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Whoops. That's what the Democrats get for trying to out-pander the Republican on military issues.

Of course, Walsh is in good company:

Mr. Walsh changed the listing after the newspaper Roll Call ran an article about the matter, but did not offer an explanation publicly.The breadth of Mr. Walsh’s apparent plagiarism, however, is startling — and rivaled by few other examples in recent political history. Senator Rand Paul, Republican of Kentucky, was found last year to have presented the work of others as his own in a newspaper opinion article, a book and speeches. And Vice President Joseph R. Biden Jr. dropped his 1988 presidential bid when it was revealed that in campaign speeches he had used language similar to that of the British Labour Party leader Neil Kinnock without attributing the remarks.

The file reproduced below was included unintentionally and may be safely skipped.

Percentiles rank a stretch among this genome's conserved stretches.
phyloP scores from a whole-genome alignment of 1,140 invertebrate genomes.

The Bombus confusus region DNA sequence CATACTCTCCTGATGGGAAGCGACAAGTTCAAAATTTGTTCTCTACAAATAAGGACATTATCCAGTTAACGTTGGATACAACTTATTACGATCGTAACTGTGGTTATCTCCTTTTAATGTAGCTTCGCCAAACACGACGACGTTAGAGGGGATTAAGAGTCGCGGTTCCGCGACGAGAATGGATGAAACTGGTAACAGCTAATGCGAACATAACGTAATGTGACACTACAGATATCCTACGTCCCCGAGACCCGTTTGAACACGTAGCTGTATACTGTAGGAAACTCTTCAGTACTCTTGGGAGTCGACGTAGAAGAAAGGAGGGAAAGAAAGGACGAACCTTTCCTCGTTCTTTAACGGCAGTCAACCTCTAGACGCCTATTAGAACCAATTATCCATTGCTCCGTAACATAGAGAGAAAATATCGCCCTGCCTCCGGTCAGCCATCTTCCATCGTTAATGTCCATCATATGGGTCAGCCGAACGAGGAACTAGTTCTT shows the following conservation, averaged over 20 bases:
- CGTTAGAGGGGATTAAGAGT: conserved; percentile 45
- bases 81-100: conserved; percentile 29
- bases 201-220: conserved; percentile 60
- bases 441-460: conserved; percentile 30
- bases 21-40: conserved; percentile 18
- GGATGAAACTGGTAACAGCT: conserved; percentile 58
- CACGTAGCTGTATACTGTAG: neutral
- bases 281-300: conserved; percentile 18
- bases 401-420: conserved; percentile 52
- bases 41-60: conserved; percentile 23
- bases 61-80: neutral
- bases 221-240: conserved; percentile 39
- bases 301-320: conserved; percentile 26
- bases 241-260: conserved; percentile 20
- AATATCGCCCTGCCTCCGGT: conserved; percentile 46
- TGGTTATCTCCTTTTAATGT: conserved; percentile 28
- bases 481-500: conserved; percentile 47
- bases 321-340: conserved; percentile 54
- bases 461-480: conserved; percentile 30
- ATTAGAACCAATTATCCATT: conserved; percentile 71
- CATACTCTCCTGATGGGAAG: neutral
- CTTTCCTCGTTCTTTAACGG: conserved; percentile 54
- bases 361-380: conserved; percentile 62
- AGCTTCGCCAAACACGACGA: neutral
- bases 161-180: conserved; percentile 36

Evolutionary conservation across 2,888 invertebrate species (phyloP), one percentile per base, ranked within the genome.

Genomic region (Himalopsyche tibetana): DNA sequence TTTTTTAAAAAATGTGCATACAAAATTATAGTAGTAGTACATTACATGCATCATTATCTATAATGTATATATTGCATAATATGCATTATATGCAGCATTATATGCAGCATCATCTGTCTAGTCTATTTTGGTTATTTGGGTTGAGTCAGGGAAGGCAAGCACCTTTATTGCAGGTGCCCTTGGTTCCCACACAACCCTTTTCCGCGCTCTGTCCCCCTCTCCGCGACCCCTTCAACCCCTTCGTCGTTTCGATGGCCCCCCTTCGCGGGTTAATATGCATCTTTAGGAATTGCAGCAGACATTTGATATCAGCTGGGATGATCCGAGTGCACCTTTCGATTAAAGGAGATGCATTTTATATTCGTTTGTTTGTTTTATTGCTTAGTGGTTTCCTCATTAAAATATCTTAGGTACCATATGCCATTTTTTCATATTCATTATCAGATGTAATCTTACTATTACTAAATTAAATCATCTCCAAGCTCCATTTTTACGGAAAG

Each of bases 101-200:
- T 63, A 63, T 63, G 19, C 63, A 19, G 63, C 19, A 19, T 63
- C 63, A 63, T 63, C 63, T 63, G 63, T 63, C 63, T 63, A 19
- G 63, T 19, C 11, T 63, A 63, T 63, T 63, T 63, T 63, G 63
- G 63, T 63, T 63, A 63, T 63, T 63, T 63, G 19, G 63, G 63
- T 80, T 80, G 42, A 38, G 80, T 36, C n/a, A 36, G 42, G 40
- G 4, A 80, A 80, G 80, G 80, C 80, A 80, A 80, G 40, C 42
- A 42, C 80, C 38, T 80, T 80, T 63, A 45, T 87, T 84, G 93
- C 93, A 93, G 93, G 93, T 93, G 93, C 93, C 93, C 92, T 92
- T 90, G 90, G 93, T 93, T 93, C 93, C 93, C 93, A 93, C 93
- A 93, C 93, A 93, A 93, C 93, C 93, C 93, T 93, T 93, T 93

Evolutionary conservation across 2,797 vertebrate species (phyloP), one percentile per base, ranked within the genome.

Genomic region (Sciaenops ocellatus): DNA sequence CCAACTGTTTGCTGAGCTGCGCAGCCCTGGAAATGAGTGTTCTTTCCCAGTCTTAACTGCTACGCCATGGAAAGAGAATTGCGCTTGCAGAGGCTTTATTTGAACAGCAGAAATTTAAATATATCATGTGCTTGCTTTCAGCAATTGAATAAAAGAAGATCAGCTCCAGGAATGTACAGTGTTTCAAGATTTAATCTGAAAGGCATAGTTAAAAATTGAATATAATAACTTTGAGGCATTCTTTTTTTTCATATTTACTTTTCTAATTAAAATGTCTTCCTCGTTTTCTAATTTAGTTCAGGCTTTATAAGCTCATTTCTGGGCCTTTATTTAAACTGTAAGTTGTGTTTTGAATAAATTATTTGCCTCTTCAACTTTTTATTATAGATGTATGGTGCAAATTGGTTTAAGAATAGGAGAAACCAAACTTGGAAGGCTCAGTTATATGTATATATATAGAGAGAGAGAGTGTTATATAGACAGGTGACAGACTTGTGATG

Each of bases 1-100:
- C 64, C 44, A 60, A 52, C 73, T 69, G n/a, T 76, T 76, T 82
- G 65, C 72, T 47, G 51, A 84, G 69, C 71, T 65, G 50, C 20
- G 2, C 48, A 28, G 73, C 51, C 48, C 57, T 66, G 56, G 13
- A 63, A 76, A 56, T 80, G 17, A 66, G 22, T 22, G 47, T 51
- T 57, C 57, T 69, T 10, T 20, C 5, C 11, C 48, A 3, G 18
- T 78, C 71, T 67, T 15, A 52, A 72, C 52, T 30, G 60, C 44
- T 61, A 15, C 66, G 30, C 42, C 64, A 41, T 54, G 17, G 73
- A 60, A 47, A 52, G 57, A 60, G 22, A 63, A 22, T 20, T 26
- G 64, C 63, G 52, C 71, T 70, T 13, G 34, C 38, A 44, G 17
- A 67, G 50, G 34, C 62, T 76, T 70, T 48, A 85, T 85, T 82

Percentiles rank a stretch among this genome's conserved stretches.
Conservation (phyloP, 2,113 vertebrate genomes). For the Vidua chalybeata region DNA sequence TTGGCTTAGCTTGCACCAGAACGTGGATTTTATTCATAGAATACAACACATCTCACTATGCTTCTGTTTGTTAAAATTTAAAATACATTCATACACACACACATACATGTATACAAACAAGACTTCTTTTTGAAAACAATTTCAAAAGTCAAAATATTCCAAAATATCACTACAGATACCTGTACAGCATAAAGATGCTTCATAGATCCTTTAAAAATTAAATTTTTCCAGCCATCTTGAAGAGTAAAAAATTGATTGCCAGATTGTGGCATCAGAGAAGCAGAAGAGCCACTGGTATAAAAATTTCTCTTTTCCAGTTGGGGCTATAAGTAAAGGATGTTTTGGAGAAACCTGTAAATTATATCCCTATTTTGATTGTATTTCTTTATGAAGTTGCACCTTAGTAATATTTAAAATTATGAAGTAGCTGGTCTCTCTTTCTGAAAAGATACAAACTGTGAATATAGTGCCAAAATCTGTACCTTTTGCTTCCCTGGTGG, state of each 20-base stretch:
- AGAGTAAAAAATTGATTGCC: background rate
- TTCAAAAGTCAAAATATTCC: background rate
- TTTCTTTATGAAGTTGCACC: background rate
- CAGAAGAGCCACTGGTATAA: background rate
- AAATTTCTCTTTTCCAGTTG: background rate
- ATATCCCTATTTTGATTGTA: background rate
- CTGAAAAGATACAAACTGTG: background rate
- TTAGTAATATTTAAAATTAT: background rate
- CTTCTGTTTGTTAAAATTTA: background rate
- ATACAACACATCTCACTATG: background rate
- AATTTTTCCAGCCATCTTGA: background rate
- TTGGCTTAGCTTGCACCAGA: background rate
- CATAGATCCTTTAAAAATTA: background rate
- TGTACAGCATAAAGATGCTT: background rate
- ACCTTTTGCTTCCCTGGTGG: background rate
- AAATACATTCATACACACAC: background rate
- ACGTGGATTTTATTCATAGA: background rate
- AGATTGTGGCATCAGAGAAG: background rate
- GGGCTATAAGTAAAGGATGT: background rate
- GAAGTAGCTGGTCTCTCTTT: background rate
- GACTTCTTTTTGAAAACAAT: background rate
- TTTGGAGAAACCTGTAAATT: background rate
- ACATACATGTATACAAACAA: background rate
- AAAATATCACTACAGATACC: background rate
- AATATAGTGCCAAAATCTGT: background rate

I wonder who dropped the dime? The story doesn't say. Unless the Times has a bot that's going through all the resumes on Capitol Hill, and feeding them into anti-plagiarism software. Which would be pretty funny.

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